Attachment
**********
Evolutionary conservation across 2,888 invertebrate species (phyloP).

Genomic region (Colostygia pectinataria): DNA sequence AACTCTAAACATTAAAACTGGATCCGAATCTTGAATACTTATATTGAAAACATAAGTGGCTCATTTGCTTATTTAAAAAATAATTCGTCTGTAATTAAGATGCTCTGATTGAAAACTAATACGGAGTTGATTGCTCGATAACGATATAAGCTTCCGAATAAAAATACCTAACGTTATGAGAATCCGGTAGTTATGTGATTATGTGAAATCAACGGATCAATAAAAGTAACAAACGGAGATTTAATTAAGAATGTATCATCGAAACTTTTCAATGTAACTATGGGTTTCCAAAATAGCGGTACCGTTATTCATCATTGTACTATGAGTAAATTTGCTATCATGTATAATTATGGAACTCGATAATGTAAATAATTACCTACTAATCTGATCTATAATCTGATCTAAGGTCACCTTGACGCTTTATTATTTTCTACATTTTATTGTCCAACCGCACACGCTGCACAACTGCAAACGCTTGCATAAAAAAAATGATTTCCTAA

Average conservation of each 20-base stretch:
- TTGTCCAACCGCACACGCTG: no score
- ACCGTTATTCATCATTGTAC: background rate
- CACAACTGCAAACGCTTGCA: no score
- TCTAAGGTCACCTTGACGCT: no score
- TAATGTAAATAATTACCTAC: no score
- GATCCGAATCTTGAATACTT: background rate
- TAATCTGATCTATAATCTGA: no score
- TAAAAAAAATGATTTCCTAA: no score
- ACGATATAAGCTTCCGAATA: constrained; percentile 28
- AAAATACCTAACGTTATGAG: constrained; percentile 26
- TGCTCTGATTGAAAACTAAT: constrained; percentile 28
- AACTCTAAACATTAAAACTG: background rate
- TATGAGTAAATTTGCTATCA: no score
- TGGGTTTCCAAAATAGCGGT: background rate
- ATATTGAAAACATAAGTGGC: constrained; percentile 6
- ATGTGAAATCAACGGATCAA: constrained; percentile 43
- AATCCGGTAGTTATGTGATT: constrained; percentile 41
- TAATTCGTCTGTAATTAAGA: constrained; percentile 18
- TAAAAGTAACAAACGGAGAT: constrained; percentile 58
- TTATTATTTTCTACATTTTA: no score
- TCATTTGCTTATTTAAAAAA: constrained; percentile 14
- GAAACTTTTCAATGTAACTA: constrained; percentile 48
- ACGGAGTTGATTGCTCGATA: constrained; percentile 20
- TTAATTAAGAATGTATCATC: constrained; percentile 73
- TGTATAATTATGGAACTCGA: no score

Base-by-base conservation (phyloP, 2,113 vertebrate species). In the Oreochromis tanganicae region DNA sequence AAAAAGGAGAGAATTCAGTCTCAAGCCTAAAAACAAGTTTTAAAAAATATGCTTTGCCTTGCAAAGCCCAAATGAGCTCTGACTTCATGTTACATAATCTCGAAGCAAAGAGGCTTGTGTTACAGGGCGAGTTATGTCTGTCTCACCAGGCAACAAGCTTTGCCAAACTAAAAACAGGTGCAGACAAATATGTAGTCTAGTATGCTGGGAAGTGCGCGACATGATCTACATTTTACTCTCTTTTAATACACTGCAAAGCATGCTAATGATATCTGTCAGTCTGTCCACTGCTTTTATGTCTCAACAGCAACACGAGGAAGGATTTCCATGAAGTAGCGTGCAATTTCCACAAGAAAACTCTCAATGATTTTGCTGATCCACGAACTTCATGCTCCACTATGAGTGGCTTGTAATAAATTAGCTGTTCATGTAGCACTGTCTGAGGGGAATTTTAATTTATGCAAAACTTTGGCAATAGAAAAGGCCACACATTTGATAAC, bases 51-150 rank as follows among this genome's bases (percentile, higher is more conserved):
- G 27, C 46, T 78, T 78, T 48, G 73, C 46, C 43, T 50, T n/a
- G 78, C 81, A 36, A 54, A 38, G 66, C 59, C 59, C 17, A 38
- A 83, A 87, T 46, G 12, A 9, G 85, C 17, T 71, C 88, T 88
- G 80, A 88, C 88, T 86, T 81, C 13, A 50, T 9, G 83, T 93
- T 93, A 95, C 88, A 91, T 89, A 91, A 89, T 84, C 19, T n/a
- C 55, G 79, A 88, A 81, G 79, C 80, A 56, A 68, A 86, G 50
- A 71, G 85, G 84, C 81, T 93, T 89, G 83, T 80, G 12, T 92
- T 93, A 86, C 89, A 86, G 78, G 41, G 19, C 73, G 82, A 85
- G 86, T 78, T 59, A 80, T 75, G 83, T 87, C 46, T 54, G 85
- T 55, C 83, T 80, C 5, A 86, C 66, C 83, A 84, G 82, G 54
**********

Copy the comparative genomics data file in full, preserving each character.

Evolutionary conservation across 2,888 invertebrate species (phyloP).

Genomic region (Colostygia pectinataria): DNA sequence AACTCTAAACATTAAAACTGGATCCGAATCTTGAATACTTATATTGAAAACATAAGTGGCTCATTTGCTTATTTAAAAAATAATTCGTCTGTAATTAAGATGCTCTGATTGAAAACTAATACGGAGTTGATTGCTCGATAACGATATAAGCTTCCGAATAAAAATACCTAACGTTATGAGAATCCGGTAGTTATGTGATTATGTGAAATCAACGGATCAATAAAAGTAACAAACGGAGATTTAATTAAGAATGTATCATCGAAACTTTTCAATGTAACTATGGGTTTCCAAAATAGCGGTACCGTTATTCATCATTGTACTATGAGTAAATTTGCTATCATGTATAATTATGGAACTCGATAATGTAAATAATTACCTACTAATCTGATCTATAATCTGATCTAAGGTCACCTTGACGCTTTATTATTTTCTACATTTTATTGTCCAACCGCACACGCTGCACAACTGCAAACGCTTGCATAAAAAAAATGATTTCCTAA

Average conservation of each 20-base stretch:
- TTGTCCAACCGCACACGCTG: no score
- ACCGTTATTCATCATTGTAC: background rate
- CACAACTGCAAACGCTTGCA: no score
- TCTAAGGTCACCTTGACGCT: no score
- TAATGTAAATAATTACCTAC: no score
- GATCCGAATCTTGAATACTT: background rate
- TAATCTGATCTATAATCTGA: no score
- TAAAAAAAATGATTTCCTAA: no score
- ACGATATAAGCTTCCGAATA: constrained; percentile 28
- AAAATACCTAACGTTATGAG: constrained; percentile 26
- TGCTCTGATTGAAAACTAAT: constrained; percentile 28
- AACTCTAAACATTAAAACTG: background rate
- TATGAGTAAATTTGCTATCA: no score
- TGGGTTTCCAAAATAGCGGT: background rate
- ATATTGAAAACATAAGTGGC: constrained; percentile 6
- ATGTGAAATCAACGGATCAA: constrained; percentile 43
- AATCCGGTAGTTATGTGATT: constrained; percentile 41
- TAATTCGTCTGTAATTAAGA: constrained; percentile 18
- TAAAAGTAACAAACGGAGAT: constrained; percentile 58
- TTATTATTTTCTACATTTTA: no score
- TCATTTGCTTATTTAAAAAA: constrained; percentile 14
- GAAACTTTTCAATGTAACTA: constrained; percentile 48
- ACGGAGTTGATTGCTCGATA: constrained; percentile 20
- TTAATTAAGAATGTATCATC: constrained; percentile 73
- TGTATAATTATGGAACTCGA: no score

Base-by-base conservation (phyloP, 2,113 vertebrate species). In the Oreochromis tanganicae region DNA sequence AAAAAGGAGAGAATTCAGTCTCAAGCCTAAAAACAAGTTTTAAAAAATATGCTTTGCCTTGCAAAGCCCAAATGAGCTCTGACTTCATGTTACATAATCTCGAAGCAAAGAGGCTTGTGTTACAGGGCGAGTTATGTCTGTCTCACCAGGCAACAAGCTTTGCCAAACTAAAAACAGGTGCAGACAAATATGTAGTCTAGTATGCTGGGAAGTGCGCGACATGATCTACATTTTACTCTCTTTTAATACACTGCAAAGCATGCTAATGATATCTGTCAGTCTGTCCACTGCTTTTATGTCTCAACAGCAACACGAGGAAGGATTTCCATGAAGTAGCGTGCAATTTCCACAAGAAAACTCTCAATGATTTTGCTGATCCACGAACTTCATGCTCCACTATGAGTGGCTTGTAATAAATTAGCTGTTCATGTAGCACTGTCTGAGGGGAATTTTAATTTATGCAAAACTTTGGCAATAGAAAAGGCCACACATTTGATAAC, bases 51-150 rank as follows among this genome's bases (percentile, higher is more conserved):
- G 27, C 46, T 78, T 78, T 48, G 73, C 46, C 43, T 50, T n/a
- G 78, C 81, A 36, A 54, A 38, G 66, C 59, C 59, C 17, A 38
- A 83, A 87, T 46, G 12, A 9, G 85, C 17, T 71, C 88, T 88
- G 80, A 88, C 88, T 86, T 81, C 13, A 50, T 9, G 83, T 93
- T 93, A 95, C 88, A 91, T 89, A 91, A 89, T 84, C 19, T n/a
- C 55, G 79, A 88, A 81, G 79, C 80, A 56, A 68, A 86, G 50
- A 71, G 85, G 84, C 81, T 93, T 89, G 83, T 80, G 12, T 92
- T 93, A 86, C 89, A 86, G 78, G 41, G 19, C 73, G 82, A 85
- G 86, T 78, T 59, A 80, T 75, G 83, T 87, C 46, T 54, G 85
- T 55, C 83, T 80, C 5, A 86, C 66, C 83, A 84, G 82, G 54